|Publisher||Society of Petroleum Engineers||Language||English|
|Content Type||Conference Paper|
|Title||Enhancing Drilling Risk & Performance Management Through the Use of Probabilistic Time & Cost Estimating|
|Authors||W.M. Akins, Nexen Inc.; M.P. Abell, The Peak Group; E.M. Diggins, Nexen Inc.|
SPE/IADC Drilling Conference, 23-25 February 2005, Amsterdam, Netherlands
|Copyright||2005. SPE/IADC Drilling Conference|
|1 Drilling and Completions
Not only is risk management critical to the well construction process, but in several jurisdictions around the world, a demonstrated risk management plan is a pre-requisite to doing business. One of the key elements of well risk management is a comprehensive understanding of the inherent risks at each stage of the process, their inter-relationships and the impact on project cycle time and capital cost. This paper describes a probabilistic approach to developing a drilling / completion time and cost model that can be used throughout the well construction life cycle, from project conception through operations and as a tool for project review.
The process starts with the development of a well specific sequence of operational steps. A step by step risk and hazard analysis is undertaken including examination of time and cost variances from relevant offsets, probability of occurrence of events representing both productive and non productive / problem time, and identification of possible contingency steps. The result of this analysis is a time and cost distribution for each step in the operational sequence. These distributions are input to a Monte Carlo simulator and the subsequent output includes a comprehensive time and cost probability distribution, including detailed risk information. Multi-well / campaign models can be developed by connecting a series of individual wells but with the added feature of applying appropriate learning curves and optimization measures.
This process allows for a non-biased, statistically based approach to project scoping, AFE preparation and management of capital spend through the operating phase allowing more informed decision making to occur at critical points in the project. It provides a tool which can be used to enhance senior management / asset team understanding of possible project time and cost outcomes; recognizing the inherent risks and the sensitivity of time and cost to these risks.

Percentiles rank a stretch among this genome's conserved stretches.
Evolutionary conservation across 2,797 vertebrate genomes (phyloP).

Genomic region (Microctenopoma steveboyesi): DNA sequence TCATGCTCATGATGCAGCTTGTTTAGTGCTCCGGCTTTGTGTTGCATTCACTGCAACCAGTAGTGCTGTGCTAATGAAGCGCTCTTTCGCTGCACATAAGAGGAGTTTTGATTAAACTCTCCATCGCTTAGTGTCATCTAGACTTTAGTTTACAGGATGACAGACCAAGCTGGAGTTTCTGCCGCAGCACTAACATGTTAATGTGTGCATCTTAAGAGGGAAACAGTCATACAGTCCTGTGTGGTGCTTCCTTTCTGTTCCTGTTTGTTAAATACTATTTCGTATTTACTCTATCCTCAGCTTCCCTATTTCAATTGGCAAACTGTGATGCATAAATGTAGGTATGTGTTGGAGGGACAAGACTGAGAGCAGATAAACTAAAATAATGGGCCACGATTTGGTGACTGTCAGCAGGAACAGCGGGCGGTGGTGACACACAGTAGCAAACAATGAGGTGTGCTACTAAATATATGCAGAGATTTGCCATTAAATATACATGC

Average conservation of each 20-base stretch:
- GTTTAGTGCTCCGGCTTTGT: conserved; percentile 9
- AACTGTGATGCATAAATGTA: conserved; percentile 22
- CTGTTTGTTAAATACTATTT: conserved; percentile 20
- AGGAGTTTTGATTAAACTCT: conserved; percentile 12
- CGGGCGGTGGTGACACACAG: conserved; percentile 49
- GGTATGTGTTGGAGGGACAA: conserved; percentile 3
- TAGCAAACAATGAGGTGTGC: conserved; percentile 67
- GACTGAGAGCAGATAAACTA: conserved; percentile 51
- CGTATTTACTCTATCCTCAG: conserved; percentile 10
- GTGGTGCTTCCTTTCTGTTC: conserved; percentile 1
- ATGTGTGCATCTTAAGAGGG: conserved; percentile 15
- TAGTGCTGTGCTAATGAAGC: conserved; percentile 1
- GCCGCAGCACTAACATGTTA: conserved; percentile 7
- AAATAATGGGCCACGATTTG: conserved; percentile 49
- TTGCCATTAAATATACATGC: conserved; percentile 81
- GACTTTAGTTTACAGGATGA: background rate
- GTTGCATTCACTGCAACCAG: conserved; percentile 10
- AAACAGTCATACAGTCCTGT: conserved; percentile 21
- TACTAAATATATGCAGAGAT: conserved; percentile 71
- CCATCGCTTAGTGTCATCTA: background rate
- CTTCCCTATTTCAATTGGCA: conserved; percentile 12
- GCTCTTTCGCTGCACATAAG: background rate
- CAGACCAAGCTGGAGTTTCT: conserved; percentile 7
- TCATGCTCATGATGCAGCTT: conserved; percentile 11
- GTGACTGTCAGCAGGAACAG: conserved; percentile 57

Probabilistic cost and time estimating is quickly becoming a common business practice in the well construction industry. It integrates well with probabilistic estimating that is being used in the geological, reserve estimating and price forecasting disciplines of the industry.
Probabilistic estimating provides a non-biased method of forecasting the time and cost of a drilling and completions project. The process also enables the engineer and fellow team members to acknowledge the uncertainties that are a part of well construction and to analyze offset data. It also provides a medium to communicate risked time and cost forecasts of a drilling project.
With a basic knowledge of probability concepts and a comprehensive understanding of well construction, probabilistic estimating is straightforward to implement. Input includes time and cost information, probability of events or problems occurring, and associated consequences for each phase or step in the well construction sequence. With use of a Monte Carlo simulation the output includes a series of cost and time probability distribution curves. The project model can have as much or little definition on drilling/construction phases as the engineer has information. The estimating technique can therefore be used for anything from scoping estimates to very detailed AFE determination, and for updated forecasts during large projects.
This paper will describe the probabilistic estimating process, including the advantages of the process and the limitations that the engineer must be aware of to use the probabilistic techniques properly. The paper will also describe three case studies where probabilistic estimating has been applied.
|File Size||253 KB||9|